The above image is not a computer graphic. The Biosphère,designed by Buckminister Fuller and Cambridge Seven Associates and built for Expo 67 in acrylic and steel, burst into flames while it was being renovated in 1976. The fire was triggered during welding work on the frame and the acrylic shell was consumed by flames in about thirty minutes. No one was killed in the accident, though there may have been some injuries. Not surprisingly, the fire has reportedly  made it easier to climb the structure, though I have not verified this myself.
Here’s a presentation by Cambridge Seven Associates. A cool feature of the pavilion was that the Expo monorail train route passed through the sphere. I recall feeling excited by the building but being disappointed by the somewhat vague exhibition inside. For example, you couldn’t walk on the simulated lunar landscape – pretty frustrating for a five year old.
 http://spacingmontreal.ca/2009/01/31/photo-du-jour-biosphere-burning/ (see comments)
Pictures taken not far from where I used to live (Rue Bernard and Ave du Parc, in Outremont) as an undergraduate at Mcgill. There was already some post-industrial urban decay in those days, but the grafitti wasn’t as good. It feels like I’ve been on top of this building long ago, but surely it can’t have been abandoned for that long – probably déjà vu. Seems a little dangerous: there’s a sink hole where the roof is starting to cave in. And unhealthy: tons of pigeon shit and mold everywhere.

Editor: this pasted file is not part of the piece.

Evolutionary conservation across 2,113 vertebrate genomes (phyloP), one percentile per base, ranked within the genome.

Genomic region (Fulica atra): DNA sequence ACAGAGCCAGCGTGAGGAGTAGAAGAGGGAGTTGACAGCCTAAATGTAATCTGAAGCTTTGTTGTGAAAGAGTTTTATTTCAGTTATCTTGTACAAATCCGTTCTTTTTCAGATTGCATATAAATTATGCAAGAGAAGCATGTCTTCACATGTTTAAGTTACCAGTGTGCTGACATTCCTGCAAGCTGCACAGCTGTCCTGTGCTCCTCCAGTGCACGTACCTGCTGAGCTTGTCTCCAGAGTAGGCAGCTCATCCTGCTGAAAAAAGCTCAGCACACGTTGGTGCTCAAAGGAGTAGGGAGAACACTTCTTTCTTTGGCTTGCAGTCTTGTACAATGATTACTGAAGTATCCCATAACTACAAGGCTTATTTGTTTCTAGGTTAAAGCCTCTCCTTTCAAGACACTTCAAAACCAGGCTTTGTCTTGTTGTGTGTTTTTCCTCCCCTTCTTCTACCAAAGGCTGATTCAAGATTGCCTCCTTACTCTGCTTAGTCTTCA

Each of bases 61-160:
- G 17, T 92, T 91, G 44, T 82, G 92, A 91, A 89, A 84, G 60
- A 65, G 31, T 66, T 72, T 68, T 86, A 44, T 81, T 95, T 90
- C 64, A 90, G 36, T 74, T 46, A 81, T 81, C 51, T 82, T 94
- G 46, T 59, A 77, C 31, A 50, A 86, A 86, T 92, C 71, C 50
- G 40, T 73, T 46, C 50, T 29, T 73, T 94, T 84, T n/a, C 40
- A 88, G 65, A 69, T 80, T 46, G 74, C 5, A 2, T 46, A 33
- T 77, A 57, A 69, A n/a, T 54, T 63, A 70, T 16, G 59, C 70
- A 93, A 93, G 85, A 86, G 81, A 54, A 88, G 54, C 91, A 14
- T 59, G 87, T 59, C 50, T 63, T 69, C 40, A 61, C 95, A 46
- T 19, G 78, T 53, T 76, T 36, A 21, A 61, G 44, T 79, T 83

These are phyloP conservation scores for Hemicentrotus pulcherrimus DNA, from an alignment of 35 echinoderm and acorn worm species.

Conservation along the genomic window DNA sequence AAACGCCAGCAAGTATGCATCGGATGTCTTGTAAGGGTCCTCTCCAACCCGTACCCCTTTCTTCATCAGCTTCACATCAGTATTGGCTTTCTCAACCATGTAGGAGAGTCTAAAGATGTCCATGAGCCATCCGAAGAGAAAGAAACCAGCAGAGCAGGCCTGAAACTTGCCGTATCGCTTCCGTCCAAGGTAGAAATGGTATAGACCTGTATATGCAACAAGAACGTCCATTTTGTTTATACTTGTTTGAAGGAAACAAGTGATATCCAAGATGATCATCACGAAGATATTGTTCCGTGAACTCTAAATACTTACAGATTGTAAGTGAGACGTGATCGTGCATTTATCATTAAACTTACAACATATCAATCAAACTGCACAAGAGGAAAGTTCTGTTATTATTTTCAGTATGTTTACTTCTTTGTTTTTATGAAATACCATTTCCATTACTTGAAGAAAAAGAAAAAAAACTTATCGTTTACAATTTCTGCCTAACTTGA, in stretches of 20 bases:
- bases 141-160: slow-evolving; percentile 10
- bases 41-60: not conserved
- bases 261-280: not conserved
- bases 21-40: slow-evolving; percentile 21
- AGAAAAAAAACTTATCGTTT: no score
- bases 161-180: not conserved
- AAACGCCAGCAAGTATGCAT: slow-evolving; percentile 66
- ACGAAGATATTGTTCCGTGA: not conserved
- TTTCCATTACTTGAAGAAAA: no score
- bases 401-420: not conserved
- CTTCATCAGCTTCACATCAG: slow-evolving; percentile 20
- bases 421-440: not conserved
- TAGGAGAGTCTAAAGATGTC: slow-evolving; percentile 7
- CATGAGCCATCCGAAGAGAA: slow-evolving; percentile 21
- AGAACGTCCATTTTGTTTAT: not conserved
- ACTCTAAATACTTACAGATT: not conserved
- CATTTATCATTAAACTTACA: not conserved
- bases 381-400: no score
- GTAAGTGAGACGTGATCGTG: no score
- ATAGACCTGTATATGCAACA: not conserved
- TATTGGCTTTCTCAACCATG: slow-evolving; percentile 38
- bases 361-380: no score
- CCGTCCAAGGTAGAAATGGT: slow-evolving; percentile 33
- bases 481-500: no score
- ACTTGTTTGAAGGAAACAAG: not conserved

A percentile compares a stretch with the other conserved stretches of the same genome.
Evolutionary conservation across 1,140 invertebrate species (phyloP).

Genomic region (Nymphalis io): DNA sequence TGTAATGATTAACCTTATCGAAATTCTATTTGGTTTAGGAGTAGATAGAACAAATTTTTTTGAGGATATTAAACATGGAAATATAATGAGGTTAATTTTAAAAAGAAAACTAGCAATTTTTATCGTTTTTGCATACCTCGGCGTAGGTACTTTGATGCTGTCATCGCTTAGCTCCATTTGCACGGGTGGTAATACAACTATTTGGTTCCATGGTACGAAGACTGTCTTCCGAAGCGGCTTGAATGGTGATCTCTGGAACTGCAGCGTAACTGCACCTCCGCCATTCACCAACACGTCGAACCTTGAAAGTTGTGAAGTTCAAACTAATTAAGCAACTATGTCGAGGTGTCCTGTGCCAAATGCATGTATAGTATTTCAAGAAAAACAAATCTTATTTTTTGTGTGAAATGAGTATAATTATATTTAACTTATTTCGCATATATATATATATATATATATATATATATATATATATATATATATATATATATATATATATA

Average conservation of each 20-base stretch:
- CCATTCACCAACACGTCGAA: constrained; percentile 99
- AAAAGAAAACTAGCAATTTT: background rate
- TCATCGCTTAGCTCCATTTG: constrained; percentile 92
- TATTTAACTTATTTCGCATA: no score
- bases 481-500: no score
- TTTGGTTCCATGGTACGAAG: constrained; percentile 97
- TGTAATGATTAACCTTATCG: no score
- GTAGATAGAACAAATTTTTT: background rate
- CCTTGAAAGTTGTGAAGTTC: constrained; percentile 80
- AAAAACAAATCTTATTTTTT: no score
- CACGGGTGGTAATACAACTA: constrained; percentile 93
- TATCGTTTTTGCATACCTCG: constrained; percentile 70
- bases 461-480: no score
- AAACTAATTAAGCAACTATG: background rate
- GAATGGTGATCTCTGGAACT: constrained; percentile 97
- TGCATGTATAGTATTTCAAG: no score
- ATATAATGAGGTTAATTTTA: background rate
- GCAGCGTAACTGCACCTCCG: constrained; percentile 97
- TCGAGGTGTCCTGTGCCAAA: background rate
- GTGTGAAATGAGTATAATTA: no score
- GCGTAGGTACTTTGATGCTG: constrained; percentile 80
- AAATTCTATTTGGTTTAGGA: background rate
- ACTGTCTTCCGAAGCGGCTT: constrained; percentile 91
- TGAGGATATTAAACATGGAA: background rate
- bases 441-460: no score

Here’s another book I enjoyed reading this summer, Friedrich Kittler’s Optical Media. The original German version dates back to 2002, but the English translation did not appear until two or three years ago. I was surprised at just how much the general outlook and some of the content overlaps with my introductory course in digital media. What could I possibly have in common with Kittler, who had a background in German literature? One point of overlap is an interest in Marshall McLuhan’s work. Kittler also seems to have explored information theory to a certain extent though he sometimes understandably shows gaps in his understanding of the scientific basis of media technology. Nonetheless, this work provides valuable perspective on the history of image media technology.
The U.S. Library of Congress has recently provided a set of images showing child labor (American spelling of ‘labour’) practices from the early 20th century. This image by sociologist/photographer Lewis Hine shows a fifteen year old, pipe-smoking bicycle messenger in Waco, Texas. The photograph was published, nearly a century ago, in September 1913. The photograph is from a series entitled ‘Street Trades’ and is accompanied by a note to the effect that the boy is exposed to ‘Red Light Dangers’ – a euphemism that may imply his job takes him into prostitution zones. Hine’s photographs, of course, famously influenced child labour law reform.
Higher resolution scans are available at the LOC site linked to the photograph. I am impressed by the aesthetics and excellent image quality of this photograph. It’s also surprising to see that this 100 year old bicycle looks very similar to fixie bikes, favoured by current bicycle messengers, and recently fashionable with hipsters.